systemd for Administrators, Part X

Post Syndicated from Lennart Poettering original

Here’s the tenth installment
my ongoing series

Instantiated Services

Most services on Linux/Unix are singleton services: there’s
usually only one instance of Syslog, Postfix, or running on a
specific system at the same time. On the other hand some select
services may run in multiple instances on the same host. For example,
an Internet service like the Dovecot IMAP service could run in
multiple instances on different IP ports or different local IP
addresses. A more common example that exists on all installations is
getty, the mini service that runs once for each TTY and
presents a login prompt on it. On most systems this service is
instantiated once for each of the first six virtual consoles
tty1 to tty6. On some servers depending on
administrator configuration or boot-time parameters an additional
getty is instantiated for a serial or virtualizer console. Another
common instantiated service in the systemd world is fsck, the
file system checker that is instantiated once for each block device
that needs to be checked. Finally, in systemd socket activated
per-connection services (think classic inetd!) are also implemented
via instantiated services: a new instance is created for each incoming
connection. In this installment I hope to explain a bit how systemd
implements instantiated services and how to take advantage of them as
an administrator.

If you followed the previous episodes of this series you are
probably aware that services in systemd are named according to the
pattern foobar.service, where foobar is an
identification string for the service, and .service simply a
fixed suffix that is identical for all service units. The definition files
for these services are searched for in /etc/systemd/system
and /lib/systemd/system (and possibly other directories) under this name. For
instantiated services this pattern is extended a bit: the service name becomes
[email protected] where foobar is the
common service identifier, and quux the instance
identifier. Example: [email protected] is the serial
getty service instantiated for ttyS2.

Service instances can be created dynamically as needed. Without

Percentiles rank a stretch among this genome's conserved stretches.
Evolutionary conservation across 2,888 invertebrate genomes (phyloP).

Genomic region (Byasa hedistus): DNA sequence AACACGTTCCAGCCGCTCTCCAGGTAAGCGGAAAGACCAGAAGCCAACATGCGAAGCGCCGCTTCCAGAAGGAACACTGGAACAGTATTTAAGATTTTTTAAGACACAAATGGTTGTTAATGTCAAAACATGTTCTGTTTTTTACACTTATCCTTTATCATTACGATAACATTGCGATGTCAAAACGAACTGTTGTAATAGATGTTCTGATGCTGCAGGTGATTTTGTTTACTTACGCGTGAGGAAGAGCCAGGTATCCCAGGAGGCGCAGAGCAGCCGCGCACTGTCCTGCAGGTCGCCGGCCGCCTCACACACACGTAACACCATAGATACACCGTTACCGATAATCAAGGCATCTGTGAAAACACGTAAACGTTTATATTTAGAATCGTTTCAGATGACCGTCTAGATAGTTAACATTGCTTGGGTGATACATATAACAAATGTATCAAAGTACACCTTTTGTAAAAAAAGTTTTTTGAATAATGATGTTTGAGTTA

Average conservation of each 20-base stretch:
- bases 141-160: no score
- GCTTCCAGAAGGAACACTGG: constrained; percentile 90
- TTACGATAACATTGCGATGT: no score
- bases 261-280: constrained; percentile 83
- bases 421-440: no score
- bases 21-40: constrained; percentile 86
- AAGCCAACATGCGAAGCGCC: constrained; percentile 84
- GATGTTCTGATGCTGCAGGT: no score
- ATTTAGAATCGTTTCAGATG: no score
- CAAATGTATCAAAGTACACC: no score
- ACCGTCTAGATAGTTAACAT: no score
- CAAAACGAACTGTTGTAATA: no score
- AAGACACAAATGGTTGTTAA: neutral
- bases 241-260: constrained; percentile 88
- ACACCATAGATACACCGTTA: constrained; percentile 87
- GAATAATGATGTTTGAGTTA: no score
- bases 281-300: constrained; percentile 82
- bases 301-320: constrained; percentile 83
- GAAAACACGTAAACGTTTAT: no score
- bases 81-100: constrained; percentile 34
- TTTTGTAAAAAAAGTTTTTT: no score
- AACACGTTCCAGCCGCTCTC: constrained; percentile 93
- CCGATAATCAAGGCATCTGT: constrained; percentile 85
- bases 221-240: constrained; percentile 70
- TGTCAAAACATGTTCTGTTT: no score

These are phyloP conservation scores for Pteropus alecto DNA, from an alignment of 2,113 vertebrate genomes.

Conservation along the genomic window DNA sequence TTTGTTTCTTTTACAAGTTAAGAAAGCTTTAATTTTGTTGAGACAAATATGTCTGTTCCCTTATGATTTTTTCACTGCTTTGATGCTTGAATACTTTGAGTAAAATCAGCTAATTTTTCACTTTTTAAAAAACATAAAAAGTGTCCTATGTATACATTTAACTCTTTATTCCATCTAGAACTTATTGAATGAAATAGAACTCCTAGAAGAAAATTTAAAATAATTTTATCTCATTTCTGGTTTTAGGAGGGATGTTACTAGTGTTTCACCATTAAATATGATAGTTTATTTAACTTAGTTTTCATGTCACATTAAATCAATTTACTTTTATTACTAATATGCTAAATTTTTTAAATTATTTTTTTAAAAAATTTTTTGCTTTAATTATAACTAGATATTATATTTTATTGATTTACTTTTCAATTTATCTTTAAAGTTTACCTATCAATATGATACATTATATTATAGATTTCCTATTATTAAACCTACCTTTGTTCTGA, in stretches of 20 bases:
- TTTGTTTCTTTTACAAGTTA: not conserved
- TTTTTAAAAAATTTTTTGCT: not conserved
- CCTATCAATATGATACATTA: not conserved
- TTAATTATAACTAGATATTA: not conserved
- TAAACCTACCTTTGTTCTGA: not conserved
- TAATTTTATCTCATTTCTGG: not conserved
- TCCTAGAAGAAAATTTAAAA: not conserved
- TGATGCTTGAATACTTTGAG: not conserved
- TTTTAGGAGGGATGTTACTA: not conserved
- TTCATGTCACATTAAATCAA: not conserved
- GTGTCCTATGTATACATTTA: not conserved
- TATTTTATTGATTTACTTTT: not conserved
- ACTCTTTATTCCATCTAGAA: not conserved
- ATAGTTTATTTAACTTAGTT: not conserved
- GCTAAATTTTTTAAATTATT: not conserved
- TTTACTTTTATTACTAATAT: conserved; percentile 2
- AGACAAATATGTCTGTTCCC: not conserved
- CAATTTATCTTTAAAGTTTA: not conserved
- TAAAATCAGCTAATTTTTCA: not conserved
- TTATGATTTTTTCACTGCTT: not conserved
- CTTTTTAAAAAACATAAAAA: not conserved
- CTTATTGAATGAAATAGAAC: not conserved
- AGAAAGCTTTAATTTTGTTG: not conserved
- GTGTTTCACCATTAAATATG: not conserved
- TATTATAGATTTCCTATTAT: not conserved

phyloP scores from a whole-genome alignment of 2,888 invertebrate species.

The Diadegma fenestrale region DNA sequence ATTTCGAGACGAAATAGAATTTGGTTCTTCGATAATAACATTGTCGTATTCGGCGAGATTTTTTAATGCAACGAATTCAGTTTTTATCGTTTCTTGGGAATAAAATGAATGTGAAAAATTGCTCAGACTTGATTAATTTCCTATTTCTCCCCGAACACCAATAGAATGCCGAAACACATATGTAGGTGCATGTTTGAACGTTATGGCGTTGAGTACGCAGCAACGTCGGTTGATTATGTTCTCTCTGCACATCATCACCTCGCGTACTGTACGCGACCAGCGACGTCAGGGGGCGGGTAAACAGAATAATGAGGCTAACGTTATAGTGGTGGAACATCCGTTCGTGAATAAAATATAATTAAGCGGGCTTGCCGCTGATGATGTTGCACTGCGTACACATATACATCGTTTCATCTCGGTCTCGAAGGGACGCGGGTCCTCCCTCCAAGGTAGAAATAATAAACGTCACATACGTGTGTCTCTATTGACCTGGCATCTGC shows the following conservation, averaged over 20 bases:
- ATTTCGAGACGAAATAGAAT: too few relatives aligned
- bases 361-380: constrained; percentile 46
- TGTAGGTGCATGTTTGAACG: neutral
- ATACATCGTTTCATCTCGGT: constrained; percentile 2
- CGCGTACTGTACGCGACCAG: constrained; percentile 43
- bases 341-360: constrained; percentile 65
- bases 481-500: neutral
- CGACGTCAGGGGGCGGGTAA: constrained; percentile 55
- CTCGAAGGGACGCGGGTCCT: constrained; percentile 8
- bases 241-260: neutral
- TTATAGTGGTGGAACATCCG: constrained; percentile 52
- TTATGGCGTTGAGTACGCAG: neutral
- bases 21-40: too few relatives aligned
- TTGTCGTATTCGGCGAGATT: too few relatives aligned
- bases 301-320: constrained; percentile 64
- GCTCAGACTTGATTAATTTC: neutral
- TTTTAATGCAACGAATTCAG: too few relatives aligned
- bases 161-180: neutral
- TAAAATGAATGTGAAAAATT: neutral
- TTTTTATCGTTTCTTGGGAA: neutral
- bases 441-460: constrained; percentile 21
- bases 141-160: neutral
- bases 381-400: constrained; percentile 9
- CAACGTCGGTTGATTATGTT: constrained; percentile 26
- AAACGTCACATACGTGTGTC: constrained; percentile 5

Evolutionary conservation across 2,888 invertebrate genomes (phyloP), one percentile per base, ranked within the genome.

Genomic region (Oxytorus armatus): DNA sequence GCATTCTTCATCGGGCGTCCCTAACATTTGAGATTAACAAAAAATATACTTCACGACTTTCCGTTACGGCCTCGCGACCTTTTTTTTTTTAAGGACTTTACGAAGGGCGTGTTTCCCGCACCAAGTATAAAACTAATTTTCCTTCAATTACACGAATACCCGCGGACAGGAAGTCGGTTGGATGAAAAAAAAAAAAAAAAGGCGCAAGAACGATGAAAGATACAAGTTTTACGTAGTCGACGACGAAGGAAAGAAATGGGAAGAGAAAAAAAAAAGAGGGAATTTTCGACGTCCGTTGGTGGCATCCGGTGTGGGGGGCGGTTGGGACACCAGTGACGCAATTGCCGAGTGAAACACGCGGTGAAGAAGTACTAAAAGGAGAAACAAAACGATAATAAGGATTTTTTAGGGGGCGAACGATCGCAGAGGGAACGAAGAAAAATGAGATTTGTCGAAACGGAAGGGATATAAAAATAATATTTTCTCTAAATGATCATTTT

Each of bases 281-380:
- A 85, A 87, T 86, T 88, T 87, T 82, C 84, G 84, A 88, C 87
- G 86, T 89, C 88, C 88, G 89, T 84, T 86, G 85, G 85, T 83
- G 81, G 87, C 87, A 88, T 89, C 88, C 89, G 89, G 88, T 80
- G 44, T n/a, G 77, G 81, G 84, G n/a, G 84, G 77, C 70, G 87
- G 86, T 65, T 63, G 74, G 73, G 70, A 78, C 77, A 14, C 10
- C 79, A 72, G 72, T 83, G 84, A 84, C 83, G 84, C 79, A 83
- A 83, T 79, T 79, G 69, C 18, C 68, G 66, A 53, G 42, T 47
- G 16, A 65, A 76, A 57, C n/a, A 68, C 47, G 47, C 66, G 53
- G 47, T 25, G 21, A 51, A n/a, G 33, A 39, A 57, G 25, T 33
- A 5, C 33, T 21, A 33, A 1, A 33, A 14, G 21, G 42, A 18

further configuration you may easily start a new getty on a serial
port simply by invoking a systemctl start command for the new

# systemctl start [email protected]

If a command like the above is run systemd will first look for a
unit configuration file by the exact name you requested. If this
service file is not found (and usually it isn’t if you use
instantiated services like this) then the instance id is removed from
the name and a unit configuration file by the resulting
template name searched. In other words, in the above example,
if the precise [email protected] unit file cannot
be found, [email protected] is loaded instead. This unit
template file will hence be common for all instances of this
service. For the serial getty we ship a template unit file in systemd
(/lib/systemd/system/[email protected]) that looks
something like this:

Description=Serial Getty on %I
After=dev-%i.device systemd-user-sessions.service

ExecStart=-/sbin/agetty -s %I 115200,38400,9600

(Note that the unit template file we actually ship along with
systemd for the serial gettys is a bit longer. If you are interested,
have a look at the actual
which includes additional directives for compatibility with
SysV, to clear the screen and remove previous users from the TTY
device. To keep simple I have shortened the unit file to the
relevant lines here.)

This file looks mostly like any other unit file, with one
distinction: the specifiers %I and %i are used at
multiple locations. At unit load time %I and %i are
replaced by systemd with the instance identifier of the service. In
our example above, if a service is instantiated as
[email protected] the specifiers %I and
%i will be replaced by ttyUSB0. If you introspect
the instanciated unit with systemctl status
[email protected] you will see these replacements
having taken place:

$ systemctl status [email protected]
[email protected] – Getty on ttyUSB0
Loaded: loaded (/lib/systemd/system/[email protected]; static)
Active: active (running) since Mon, 26 Sep 2011 04:20:44 +0200; 2s ago
Main PID: 5443 (agetty)
CGroup: name=systemd:/system/[email protected]/ttyUSB0